The Shirt on Your Back is About to Cost an Arm and a Leg
Food and gas prices are skyrocketing out of control, now your clothes are about to take a hit. Time to start shopping at the local Goodwill store or some reasonable facsimile thereof:
Cost Pressures To Hit Wal-Mart, Target, Other Firms’ Profits
By Ed Carson – IBD
Thu., Feb. 17, 2011
Soaring cotton futures take a long time to filter down to retailers and consumers, but it’s finally happening.
Citi predicts product cost inflation of 4%-6% in apparel and 2%-4% in home goods in the first half of the year, “with inflationary pressures accelerating in 2H11 to 13%-15% in apparel and 9%-11% in home.”
Cotton futures have risen more than 150% over the past year to 150-year highs. Meanwhile, rising wages and factory constraints in China are further pushing up costs. Retailers tend to source goods months in advance, so they’ve been insulated from raw material price spikes to a great extent. But no longer.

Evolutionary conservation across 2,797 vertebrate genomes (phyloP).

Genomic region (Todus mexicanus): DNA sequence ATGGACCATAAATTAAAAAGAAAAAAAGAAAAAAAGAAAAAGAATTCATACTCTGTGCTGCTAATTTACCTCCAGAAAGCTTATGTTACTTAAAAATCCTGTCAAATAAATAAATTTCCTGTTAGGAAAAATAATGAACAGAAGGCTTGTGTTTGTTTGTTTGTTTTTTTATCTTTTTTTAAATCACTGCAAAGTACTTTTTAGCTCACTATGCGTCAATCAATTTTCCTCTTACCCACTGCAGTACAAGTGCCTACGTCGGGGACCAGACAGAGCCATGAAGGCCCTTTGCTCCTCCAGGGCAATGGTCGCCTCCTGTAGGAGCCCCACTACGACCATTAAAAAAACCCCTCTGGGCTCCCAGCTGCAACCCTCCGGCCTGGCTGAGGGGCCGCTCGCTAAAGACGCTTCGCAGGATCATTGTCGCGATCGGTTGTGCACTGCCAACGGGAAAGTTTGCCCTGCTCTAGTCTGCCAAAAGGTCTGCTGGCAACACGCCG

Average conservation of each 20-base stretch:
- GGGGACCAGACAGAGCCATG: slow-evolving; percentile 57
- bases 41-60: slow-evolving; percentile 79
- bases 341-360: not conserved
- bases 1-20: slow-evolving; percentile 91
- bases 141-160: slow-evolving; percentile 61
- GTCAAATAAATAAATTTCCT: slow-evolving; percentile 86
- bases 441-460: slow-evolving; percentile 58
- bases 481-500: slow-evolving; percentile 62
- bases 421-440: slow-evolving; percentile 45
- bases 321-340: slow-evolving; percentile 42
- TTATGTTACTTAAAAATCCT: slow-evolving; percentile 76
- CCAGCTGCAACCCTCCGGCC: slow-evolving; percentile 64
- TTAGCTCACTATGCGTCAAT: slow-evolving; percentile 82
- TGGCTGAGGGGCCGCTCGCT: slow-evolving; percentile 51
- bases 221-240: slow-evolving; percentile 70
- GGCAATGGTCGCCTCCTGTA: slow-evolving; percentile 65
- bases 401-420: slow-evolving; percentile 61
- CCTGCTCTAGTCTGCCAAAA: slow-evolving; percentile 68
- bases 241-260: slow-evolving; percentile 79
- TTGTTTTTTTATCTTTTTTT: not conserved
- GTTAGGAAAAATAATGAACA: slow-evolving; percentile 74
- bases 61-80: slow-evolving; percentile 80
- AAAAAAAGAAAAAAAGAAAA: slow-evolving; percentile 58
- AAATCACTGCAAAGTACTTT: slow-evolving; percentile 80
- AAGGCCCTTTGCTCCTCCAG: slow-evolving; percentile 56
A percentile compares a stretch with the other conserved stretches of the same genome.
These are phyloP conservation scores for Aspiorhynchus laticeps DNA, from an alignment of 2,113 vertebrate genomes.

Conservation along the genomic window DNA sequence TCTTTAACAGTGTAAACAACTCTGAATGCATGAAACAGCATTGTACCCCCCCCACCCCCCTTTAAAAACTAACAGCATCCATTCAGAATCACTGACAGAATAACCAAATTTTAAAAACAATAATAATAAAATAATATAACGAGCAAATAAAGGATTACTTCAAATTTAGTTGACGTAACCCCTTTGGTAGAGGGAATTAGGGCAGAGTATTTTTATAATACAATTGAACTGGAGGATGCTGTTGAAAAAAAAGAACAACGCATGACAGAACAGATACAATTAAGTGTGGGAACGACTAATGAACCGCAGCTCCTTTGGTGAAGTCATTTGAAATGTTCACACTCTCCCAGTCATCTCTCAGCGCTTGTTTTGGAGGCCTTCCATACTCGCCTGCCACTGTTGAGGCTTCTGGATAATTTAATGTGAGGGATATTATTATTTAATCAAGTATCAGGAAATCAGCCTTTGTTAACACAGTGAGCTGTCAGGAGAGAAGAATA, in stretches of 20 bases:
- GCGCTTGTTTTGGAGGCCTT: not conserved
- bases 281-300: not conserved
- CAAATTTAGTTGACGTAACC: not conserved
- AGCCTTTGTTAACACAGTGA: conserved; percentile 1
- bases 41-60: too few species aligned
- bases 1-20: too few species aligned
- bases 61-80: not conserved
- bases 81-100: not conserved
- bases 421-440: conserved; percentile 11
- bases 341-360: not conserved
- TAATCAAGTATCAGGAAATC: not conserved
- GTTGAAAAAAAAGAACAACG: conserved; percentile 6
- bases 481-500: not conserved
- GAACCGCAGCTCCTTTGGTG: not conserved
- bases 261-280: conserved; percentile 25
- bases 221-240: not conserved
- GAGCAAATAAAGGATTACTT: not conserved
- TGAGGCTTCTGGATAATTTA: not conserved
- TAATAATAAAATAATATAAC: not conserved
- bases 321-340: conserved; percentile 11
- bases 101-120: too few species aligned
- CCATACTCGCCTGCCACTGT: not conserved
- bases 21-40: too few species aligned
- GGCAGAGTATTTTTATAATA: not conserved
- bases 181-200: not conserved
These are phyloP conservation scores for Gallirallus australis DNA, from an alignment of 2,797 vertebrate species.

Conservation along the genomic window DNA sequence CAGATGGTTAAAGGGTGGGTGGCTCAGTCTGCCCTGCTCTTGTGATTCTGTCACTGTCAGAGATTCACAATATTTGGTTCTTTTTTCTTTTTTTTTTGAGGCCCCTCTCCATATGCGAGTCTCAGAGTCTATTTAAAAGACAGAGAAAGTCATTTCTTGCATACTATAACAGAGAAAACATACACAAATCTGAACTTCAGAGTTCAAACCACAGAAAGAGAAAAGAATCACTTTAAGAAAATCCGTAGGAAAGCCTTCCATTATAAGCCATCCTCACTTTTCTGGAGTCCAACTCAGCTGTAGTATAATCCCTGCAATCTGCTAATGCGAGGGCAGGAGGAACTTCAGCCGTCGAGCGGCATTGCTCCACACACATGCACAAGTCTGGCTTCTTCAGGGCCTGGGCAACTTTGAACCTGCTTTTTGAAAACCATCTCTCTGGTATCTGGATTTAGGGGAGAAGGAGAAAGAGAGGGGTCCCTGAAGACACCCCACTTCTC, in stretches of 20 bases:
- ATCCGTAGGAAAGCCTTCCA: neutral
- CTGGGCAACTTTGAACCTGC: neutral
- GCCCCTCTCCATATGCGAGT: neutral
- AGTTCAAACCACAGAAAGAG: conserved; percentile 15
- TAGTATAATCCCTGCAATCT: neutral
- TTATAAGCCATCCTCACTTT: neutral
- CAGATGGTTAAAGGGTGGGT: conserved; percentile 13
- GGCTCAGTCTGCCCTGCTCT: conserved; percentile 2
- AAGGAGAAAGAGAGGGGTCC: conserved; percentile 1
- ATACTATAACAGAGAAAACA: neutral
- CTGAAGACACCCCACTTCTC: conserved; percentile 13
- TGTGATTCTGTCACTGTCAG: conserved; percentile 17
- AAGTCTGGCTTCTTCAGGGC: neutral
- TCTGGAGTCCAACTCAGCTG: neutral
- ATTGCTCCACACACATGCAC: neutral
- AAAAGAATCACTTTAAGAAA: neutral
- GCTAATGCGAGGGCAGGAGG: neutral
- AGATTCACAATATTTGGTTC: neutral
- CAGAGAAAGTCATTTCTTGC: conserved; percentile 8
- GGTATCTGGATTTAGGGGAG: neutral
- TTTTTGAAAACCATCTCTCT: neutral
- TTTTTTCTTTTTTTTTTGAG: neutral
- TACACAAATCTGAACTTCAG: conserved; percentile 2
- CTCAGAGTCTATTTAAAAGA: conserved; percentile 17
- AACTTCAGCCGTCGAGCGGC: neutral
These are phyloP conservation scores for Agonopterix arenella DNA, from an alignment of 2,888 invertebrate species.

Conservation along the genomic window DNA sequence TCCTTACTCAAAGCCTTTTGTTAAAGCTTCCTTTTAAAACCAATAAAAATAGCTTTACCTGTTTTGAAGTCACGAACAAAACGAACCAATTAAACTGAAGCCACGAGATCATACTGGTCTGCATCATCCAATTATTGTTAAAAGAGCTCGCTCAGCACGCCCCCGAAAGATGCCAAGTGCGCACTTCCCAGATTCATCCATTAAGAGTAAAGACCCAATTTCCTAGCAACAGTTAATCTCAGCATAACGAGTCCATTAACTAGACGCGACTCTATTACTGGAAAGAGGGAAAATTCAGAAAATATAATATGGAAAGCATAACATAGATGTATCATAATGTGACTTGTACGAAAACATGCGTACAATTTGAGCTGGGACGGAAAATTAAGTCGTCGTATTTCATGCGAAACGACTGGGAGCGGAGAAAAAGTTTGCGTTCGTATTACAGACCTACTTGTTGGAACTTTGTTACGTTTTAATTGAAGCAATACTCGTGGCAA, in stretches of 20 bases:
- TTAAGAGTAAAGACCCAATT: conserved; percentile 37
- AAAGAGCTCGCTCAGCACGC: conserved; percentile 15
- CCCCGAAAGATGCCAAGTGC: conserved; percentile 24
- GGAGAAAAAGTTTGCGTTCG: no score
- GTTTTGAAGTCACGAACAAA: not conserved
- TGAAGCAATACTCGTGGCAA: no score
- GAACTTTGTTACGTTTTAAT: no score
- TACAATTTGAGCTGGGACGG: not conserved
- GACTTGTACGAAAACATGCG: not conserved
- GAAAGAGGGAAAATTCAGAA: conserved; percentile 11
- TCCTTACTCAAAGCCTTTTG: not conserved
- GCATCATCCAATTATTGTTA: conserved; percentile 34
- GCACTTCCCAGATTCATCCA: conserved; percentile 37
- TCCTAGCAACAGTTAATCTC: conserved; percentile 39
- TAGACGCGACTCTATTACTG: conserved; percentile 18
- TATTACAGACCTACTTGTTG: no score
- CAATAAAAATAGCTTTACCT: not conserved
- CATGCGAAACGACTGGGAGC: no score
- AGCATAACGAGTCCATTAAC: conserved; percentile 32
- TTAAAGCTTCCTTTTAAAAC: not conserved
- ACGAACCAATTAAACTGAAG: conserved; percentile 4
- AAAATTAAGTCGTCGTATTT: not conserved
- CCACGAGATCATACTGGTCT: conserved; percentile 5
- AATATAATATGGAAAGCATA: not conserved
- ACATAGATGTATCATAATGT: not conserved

Apparel prices jumped 1% in January, the biggest monthly gain in nearly two years.
Most retailers — and other U.S. companies outside of food and energy — are going to struggle passing on the bulk of their cost hikes to their customers, who are struggling amid still-high unemployment and sluggish wage gains.
As Strategas’ Nicolas Bohnsack noted today that “Over the next several quarters, a key dynamic will be the ability of companies to pass input cost increases on to consumers. This is likely to prove more difficult in an environment in which wage growth is restrained.”
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